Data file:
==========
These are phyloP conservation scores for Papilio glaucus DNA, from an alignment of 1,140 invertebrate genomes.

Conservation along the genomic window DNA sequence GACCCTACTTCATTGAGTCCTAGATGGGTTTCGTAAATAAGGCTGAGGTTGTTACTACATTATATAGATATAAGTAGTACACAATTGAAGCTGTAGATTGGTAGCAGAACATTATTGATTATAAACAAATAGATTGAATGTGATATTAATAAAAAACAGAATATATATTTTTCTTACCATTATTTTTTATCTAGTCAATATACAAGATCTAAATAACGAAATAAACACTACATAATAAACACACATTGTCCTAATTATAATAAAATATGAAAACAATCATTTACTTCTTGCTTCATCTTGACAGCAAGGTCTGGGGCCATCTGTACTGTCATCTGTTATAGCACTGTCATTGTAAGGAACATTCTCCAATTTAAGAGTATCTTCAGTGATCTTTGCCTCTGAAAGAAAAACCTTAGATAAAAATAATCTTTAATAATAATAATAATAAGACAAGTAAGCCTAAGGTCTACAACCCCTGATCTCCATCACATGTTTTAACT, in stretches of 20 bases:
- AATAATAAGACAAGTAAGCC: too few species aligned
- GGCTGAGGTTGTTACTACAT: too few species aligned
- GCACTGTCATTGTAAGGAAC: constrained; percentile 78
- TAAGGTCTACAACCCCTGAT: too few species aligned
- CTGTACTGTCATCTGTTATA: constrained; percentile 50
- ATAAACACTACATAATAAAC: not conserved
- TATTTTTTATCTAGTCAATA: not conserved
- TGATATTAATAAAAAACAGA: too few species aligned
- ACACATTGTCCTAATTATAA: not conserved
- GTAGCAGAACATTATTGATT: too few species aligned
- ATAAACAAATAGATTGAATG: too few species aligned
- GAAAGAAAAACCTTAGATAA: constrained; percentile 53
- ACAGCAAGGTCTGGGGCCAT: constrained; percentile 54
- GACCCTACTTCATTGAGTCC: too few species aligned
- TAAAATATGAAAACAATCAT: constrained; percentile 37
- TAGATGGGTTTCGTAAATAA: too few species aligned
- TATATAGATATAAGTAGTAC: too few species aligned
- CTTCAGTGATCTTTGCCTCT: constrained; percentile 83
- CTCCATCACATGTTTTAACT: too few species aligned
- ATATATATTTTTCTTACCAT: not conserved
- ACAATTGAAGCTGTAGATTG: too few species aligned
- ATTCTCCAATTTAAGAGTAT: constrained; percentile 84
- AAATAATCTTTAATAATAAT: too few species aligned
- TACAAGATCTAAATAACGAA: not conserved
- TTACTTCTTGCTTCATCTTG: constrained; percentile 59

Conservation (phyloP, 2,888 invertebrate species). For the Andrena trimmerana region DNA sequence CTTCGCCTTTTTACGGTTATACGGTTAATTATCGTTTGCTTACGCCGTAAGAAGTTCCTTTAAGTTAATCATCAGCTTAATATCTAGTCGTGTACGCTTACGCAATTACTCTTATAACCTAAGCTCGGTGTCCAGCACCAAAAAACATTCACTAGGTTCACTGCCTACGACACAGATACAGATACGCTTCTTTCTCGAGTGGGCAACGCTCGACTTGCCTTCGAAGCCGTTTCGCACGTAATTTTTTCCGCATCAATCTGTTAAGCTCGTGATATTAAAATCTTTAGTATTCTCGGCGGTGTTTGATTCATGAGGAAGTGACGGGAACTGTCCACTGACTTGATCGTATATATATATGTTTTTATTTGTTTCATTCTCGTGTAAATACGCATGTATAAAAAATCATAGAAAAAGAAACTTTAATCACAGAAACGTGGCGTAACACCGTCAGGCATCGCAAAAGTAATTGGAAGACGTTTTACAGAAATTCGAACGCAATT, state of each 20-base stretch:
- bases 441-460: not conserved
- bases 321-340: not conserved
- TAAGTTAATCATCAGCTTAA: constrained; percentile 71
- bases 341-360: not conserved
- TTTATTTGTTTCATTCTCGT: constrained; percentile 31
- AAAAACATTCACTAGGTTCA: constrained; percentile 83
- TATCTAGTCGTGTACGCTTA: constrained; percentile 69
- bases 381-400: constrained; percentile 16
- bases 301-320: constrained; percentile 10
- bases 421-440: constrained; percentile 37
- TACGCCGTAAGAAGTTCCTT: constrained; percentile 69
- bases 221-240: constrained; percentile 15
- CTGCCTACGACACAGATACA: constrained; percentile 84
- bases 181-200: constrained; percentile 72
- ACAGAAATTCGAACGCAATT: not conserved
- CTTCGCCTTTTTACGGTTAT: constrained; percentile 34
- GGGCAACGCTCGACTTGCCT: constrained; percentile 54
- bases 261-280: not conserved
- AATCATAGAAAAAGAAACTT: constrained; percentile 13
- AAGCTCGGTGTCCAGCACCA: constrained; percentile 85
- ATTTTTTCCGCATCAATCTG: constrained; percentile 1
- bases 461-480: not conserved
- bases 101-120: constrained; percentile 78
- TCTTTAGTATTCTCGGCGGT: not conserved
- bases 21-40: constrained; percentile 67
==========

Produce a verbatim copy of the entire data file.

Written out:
These are phyloP conservation scores for Papilio glaucus DNA, from an alignment of 1,140 invertebrate genomes.

Conservation along the genomic window DNA sequence GACCCTACTTCATTGAGTCCTAGATGGGTTTCGTAAATAAGGCTGAGGTTGTTACTACATTATATAGATATAAGTAGTACACAATTGAAGCTGTAGATTGGTAGCAGAACATTATTGATTATAAACAAATAGATTGAATGTGATATTAATAAAAAACAGAATATATATTTTTCTTACCATTATTTTTTATCTAGTCAATATACAAGATCTAAATAACGAAATAAACACTACATAATAAACACACATTGTCCTAATTATAATAAAATATGAAAACAATCATTTACTTCTTGCTTCATCTTGACAGCAAGGTCTGGGGCCATCTGTACTGTCATCTGTTATAGCACTGTCATTGTAAGGAACATTCTCCAATTTAAGAGTATCTTCAGTGATCTTTGCCTCTGAAAGAAAAACCTTAGATAAAAATAATCTTTAATAATAATAATAATAAGACAAGTAAGCCTAAGGTCTACAACCCCTGATCTCCATCACATGTTTTAACT, in stretches of 20 bases:
- AATAATAAGACAAGTAAGCC: too few species aligned
- GGCTGAGGTTGTTACTACAT: too few species aligned
- GCACTGTCATTGTAAGGAAC: constrained; percentile 78
- TAAGGTCTACAACCCCTGAT: too few species aligned
- CTGTACTGTCATCTGTTATA: constrained; percentile 50
- ATAAACACTACATAATAAAC: not conserved
- TATTTTTTATCTAGTCAATA: not conserved
- TGATATTAATAAAAAACAGA: too few species aligned
- ACACATTGTCCTAATTATAA: not conserved
- GTAGCAGAACATTATTGATT: too few species aligned
- ATAAACAAATAGATTGAATG: too few species aligned
- GAAAGAAAAACCTTAGATAA: constrained; percentile 53
- ACAGCAAGGTCTGGGGCCAT: constrained; percentile 54
- GACCCTACTTCATTGAGTCC: too few species aligned
- TAAAATATGAAAACAATCAT: constrained; percentile 37
- TAGATGGGTTTCGTAAATAA: too few species aligned
- TATATAGATATAAGTAGTAC: too few species aligned
- CTTCAGTGATCTTTGCCTCT: constrained; percentile 83
- CTCCATCACATGTTTTAACT: too few species aligned
- ATATATATTTTTCTTACCAT: not conserved
- ACAATTGAAGCTGTAGATTG: too few species aligned
- ATTCTCCAATTTAAGAGTAT: constrained; percentile 84
- AAATAATCTTTAATAATAAT: too few species aligned
- TACAAGATCTAAATAACGAA: not conserved
- TTACTTCTTGCTTCATCTTG: constrained; percentile 59

Conservation (phyloP, 2,888 invertebrate species). For the Andrena trimmerana region DNA sequence CTTCGCCTTTTTACGGTTATACGGTTAATTATCGTTTGCTTACGCCGTAAGAAGTTCCTTTAAGTTAATCATCAGCTTAATATCTAGTCGTGTACGCTTACGCAATTACTCTTATAACCTAAGCTCGGTGTCCAGCACCAAAAAACATTCACTAGGTTCACTGCCTACGACACAGATACAGATACGCTTCTTTCTCGAGTGGGCAACGCTCGACTTGCCTTCGAAGCCGTTTCGCACGTAATTTTTTCCGCATCAATCTGTTAAGCTCGTGATATTAAAATCTTTAGTATTCTCGGCGGTGTTTGATTCATGAGGAAGTGACGGGAACTGTCCACTGACTTGATCGTATATATATATGTTTTTATTTGTTTCATTCTCGTGTAAATACGCATGTATAAAAAATCATAGAAAAAGAAACTTTAATCACAGAAACGTGGCGTAACACCGTCAGGCATCGCAAAAGTAATTGGAAGACGTTTTACAGAAATTCGAACGCAATT, state of each 20-base stretch:
- bases 441-460: not conserved
- bases 321-340: not conserved
- TAAGTTAATCATCAGCTTAA: constrained; percentile 71
- bases 341-360: not conserved
- TTTATTTGTTTCATTCTCGT: constrained; percentile 31
- AAAAACATTCACTAGGTTCA: constrained; percentile 83
- TATCTAGTCGTGTACGCTTA: constrained; percentile 69
- bases 381-400: constrained; percentile 16
- bases 301-320: constrained; percentile 10
- bases 421-440: constrained; percentile 37
- TACGCCGTAAGAAGTTCCTT: constrained; percentile 69
- bases 221-240: constrained; percentile 15
- CTGCCTACGACACAGATACA: constrained; percentile 84
- bases 181-200: constrained; percentile 72
- ACAGAAATTCGAACGCAATT: not conserved
- CTTCGCCTTTTTACGGTTAT: constrained; percentile 34
- GGGCAACGCTCGACTTGCCT: constrained; percentile 54
- bases 261-280: not conserved
- AATCATAGAAAAAGAAACTT: constrained; percentile 13
- AAGCTCGGTGTCCAGCACCA: constrained; percentile 85
- ATTTTTTCCGCATCAATCTG: constrained; percentile 1
- bases 461-480: not conserved
- bases 101-120: constrained; percentile 78
- TCTTTAGTATTCTCGGCGGT: not conserved
- bases 21-40: constrained; percentile 67